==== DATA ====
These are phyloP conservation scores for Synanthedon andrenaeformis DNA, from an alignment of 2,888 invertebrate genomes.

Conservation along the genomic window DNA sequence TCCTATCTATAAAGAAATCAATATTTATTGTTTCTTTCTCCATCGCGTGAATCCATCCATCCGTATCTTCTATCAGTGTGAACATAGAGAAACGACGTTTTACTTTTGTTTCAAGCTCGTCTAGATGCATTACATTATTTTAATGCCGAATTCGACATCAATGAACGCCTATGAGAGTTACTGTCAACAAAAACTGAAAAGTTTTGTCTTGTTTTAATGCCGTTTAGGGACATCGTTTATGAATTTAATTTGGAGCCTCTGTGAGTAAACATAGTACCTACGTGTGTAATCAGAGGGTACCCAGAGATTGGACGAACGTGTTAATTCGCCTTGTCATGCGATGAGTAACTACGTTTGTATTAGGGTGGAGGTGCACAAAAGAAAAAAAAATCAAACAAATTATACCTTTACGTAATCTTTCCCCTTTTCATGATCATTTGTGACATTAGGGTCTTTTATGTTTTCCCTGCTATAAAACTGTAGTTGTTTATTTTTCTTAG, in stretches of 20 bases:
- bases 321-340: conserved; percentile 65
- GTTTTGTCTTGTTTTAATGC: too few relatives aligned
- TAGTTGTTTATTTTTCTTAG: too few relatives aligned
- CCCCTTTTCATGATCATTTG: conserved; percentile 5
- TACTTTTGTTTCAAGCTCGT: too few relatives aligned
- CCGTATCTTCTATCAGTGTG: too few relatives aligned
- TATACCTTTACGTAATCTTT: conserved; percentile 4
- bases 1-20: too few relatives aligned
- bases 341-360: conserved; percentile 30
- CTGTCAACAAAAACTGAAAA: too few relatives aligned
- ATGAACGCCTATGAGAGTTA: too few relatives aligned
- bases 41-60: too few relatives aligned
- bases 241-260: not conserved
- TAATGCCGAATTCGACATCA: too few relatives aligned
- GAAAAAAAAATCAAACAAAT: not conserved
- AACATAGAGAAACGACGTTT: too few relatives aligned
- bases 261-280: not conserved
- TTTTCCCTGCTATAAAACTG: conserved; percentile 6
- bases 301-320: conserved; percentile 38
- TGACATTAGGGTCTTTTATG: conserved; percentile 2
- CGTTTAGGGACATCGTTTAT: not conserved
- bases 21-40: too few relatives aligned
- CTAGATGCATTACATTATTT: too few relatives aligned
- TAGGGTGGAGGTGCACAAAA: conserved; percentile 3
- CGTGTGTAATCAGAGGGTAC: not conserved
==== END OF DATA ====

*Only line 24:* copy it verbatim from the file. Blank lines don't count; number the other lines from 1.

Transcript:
- bases 21-40: too few relatives aligned